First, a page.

Wednesday newsletter time: Nathan Eovaldi, Rangers starter and closer
(AP photo/Gene J. Puskar)
Nathan Eovaldi gave the Rangers exactly what they needed Tuesday night: a win and a night off for the bullpen.
The right-hander continued his terrific May with another complete game, this time allowing only one run in a 6-1 victory over the Pirates the night after the bullpen let a close game get away.
Eovaldi’s hot streak actually started in April with a shutout of the Yankees the day that Jacob deGrom landed on the injured list. Yes, deGrom has been missed, but Eovaldi has taken over as the ace of the staff.
He allowed one run on six hits and a walk against Pittsburgh, striking out five and needing only 104 pitches to cover 27 outs. He improved to 6-2 overall with a 2.60 ERA and to 3-0 with a 1.10 ERA this month. He has struck out 27 and walked four.
Josh Jung homered for the third straight game and drove in three runs to pace the offense, which made left-hander Rich Hill throw 98 pitches in 5 1/3 innings. That almost matches his age. His stuff was good, as he struck out nine, but he allowed five of the Rangers’ six runs.
That was plenty for Eovaldi, who kept the relievers on ice ahead of a day game today. Everyone should be available, which might not be a good thing. Closer Will Smith warmed in the ninth, but expect him to pitch today regardless of the situation as he hasn’t pitched in a week.
Eovaldi was the Rangers’ closer Tuesday night.
The Rangers’ sales of Low A Down East and High A Hickory were made official Tuesday, though the transactions with Diamond Baseball Holdings had been in the works for months.
Why did the Rangers sell? The reasoning is pretty simple.
Ever since MLB restructured the minor leagues, eliminating clubs needing to barter for affiliates every few years, the Rangers felt like they didn’t need to own Down East and Hickory to insure uninterrputed player development ageements with team. MLB also put its thumb on affiliates to maintain adequate facilities, and the Rangers believe Diamond Baseball Holdings will do that.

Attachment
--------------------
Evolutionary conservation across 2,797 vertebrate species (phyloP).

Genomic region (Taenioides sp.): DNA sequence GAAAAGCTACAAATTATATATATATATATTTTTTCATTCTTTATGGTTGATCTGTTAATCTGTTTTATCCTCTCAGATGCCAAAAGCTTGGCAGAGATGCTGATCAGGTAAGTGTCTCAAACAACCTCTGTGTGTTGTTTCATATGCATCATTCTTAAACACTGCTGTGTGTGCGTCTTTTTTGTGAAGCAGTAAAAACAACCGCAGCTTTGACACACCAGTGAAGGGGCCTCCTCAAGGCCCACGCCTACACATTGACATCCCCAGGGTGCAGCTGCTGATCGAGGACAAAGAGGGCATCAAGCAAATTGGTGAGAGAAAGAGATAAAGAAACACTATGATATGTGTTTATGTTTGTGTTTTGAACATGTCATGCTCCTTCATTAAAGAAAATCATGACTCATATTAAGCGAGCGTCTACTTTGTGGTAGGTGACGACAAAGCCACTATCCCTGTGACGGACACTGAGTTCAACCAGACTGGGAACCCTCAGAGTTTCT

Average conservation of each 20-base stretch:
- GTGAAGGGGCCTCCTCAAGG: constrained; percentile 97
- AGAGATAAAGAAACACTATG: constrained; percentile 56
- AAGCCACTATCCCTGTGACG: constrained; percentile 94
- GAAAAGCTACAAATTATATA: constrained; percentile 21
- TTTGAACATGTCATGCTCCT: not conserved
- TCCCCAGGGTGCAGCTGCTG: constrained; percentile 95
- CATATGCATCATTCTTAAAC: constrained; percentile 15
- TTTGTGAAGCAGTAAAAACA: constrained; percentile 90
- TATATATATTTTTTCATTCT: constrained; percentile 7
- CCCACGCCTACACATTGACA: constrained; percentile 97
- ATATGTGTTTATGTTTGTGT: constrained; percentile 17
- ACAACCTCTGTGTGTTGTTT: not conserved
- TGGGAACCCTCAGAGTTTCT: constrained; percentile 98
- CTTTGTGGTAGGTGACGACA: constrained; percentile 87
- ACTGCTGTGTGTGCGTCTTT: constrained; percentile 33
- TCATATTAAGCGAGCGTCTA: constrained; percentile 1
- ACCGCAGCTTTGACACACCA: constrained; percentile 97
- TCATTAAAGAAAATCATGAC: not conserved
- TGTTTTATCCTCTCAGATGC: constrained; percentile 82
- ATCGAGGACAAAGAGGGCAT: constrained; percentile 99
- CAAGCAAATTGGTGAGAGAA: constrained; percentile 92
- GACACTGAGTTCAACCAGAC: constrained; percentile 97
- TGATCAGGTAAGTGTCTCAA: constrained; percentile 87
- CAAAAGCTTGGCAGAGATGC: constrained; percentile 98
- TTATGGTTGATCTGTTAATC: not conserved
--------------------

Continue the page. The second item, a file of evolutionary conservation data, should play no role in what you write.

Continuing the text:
Diamond has been gobbling up affiliates for a few years now. That group is not related to Diamond Sports Group, which has driven Bally Sports into bankruptcy and has skipped payments to the Rangers for its rights to games.
The Rangers are putting money in their pockets with the sale of the two Class A teams to Diamond Baseball Holdings.
Going to Church
Speaking of the minor leagues, Rangers Today has some explaining to do.
Last week’s Friday on the Farm mistakenly failed to include Double A Frisco right-hander Marc Church as a possible solution to the bullpen woes. He’s now Triple A Round Rock right-hander Marc Church, and that’s a significant bump.
Church impressed during his first big-league spring training. He even made time for the Rangers Today Baseball Podcast. Church was promoted with a 4.00 ERA in 13 games/18 innings, but four of the eight runs he allowed game in one appearance.
He struck out 31 hitters in those 18 innings while walking 10.
A reader left a comment on Tuesday’s newsletter, which mentioned that right-hander Jacob Barnes had been released from his minor-league contract at Round Rock. The reader wanted to know what the Rangers would let a reliver with a sub-3.00 ERA go.
There are a few possible answers, including that Barnes might have had an out in his deal coming. He also might have a major-league opportunity elsewhere, and it’s common practice for clubs to not stand in the way in those scenarios if they have no intention of calling up the player.
I don’t know what’s going here, but how much do these owners spend on dog food each month? Enjoy.
Interrupting their very important meeting pic.twitter.com/f1w42CPSPC
— Heckin Good Dogs (@HeckinGoodDogs) May 17, 2023
Jeff Wilson, email@example.com
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